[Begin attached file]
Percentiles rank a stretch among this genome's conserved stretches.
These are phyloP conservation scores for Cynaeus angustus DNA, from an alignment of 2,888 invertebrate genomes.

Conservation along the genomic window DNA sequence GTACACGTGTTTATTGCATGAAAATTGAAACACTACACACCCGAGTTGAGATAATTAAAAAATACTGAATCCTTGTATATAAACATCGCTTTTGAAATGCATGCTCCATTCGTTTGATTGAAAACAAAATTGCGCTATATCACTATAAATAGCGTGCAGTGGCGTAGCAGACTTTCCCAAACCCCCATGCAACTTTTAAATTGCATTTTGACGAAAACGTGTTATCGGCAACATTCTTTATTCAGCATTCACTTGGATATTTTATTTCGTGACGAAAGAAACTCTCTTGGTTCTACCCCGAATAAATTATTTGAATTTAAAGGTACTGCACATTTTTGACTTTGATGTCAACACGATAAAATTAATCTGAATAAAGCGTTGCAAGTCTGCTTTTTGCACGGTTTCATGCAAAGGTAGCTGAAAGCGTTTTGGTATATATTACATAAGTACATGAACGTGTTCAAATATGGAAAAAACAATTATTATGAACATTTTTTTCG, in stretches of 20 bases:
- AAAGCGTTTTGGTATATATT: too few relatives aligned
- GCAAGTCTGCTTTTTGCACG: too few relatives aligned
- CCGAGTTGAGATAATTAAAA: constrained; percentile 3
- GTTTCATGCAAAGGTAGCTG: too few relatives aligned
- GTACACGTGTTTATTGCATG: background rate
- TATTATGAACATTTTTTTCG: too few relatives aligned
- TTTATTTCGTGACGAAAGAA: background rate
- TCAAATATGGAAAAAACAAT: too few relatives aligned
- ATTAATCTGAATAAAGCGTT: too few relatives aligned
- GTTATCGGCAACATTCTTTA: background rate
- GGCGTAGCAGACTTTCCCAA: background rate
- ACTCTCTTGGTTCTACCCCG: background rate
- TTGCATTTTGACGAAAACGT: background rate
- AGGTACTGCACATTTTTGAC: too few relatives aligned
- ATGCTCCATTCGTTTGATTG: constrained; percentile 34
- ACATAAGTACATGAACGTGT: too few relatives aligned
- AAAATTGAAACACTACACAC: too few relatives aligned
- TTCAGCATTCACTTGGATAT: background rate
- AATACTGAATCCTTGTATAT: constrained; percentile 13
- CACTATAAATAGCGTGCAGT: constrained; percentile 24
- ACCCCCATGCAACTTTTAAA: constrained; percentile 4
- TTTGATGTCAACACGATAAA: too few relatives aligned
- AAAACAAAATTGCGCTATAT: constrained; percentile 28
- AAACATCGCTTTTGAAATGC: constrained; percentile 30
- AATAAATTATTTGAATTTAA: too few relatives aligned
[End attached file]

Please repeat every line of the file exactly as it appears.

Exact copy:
Percentiles rank a stretch among this genome's conserved stretches.
These are phyloP conservation scores for Cynaeus angustus DNA, from an alignment of 2,888 invertebrate genomes.

Conservation along the genomic window DNA sequence GTACACGTGTTTATTGCATGAAAATTGAAACACTACACACCCGAGTTGAGATAATTAAAAAATACTGAATCCTTGTATATAAACATCGCTTTTGAAATGCATGCTCCATTCGTTTGATTGAAAACAAAATTGCGCTATATCACTATAAATAGCGTGCAGTGGCGTAGCAGACTTTCCCAAACCCCCATGCAACTTTTAAATTGCATTTTGACGAAAACGTGTTATCGGCAACATTCTTTATTCAGCATTCACTTGGATATTTTATTTCGTGACGAAAGAAACTCTCTTGGTTCTACCCCGAATAAATTATTTGAATTTAAAGGTACTGCACATTTTTGACTTTGATGTCAACACGATAAAATTAATCTGAATAAAGCGTTGCAAGTCTGCTTTTTGCACGGTTTCATGCAAAGGTAGCTGAAAGCGTTTTGGTATATATTACATAAGTACATGAACGTGTTCAAATATGGAAAAAACAATTATTATGAACATTTTTTTCG, in stretches of 20 bases:
- AAAGCGTTTTGGTATATATT: too few relatives aligned
- GCAAGTCTGCTTTTTGCACG: too few relatives aligned
- CCGAGTTGAGATAATTAAAA: constrained; percentile 3
- GTTTCATGCAAAGGTAGCTG: too few relatives aligned
- GTACACGTGTTTATTGCATG: background rate
- TATTATGAACATTTTTTTCG: too few relatives aligned
- TTTATTTCGTGACGAAAGAA: background rate
- TCAAATATGGAAAAAACAAT: too few relatives aligned
- ATTAATCTGAATAAAGCGTT: too few relatives aligned
- GTTATCGGCAACATTCTTTA: background rate
- GGCGTAGCAGACTTTCCCAA: background rate
- ACTCTCTTGGTTCTACCCCG: background rate
- TTGCATTTTGACGAAAACGT: background rate
- AGGTACTGCACATTTTTGAC: too few relatives aligned
- ATGCTCCATTCGTTTGATTG: constrained; percentile 34
- ACATAAGTACATGAACGTGT: too few relatives aligned
- AAAATTGAAACACTACACAC: too few relatives aligned
- TTCAGCATTCACTTGGATAT: background rate
- AATACTGAATCCTTGTATAT: constrained; percentile 13
- CACTATAAATAGCGTGCAGT: constrained; percentile 24
- ACCCCCATGCAACTTTTAAA: constrained; percentile 4
- TTTGATGTCAACACGATAAA: too few relatives aligned
- AAAACAAAATTGCGCTATAT: constrained; percentile 28
- AAACATCGCTTTTGAAATGC: constrained; percentile 30
- AATAAATTATTTGAATTTAA: too few relatives aligned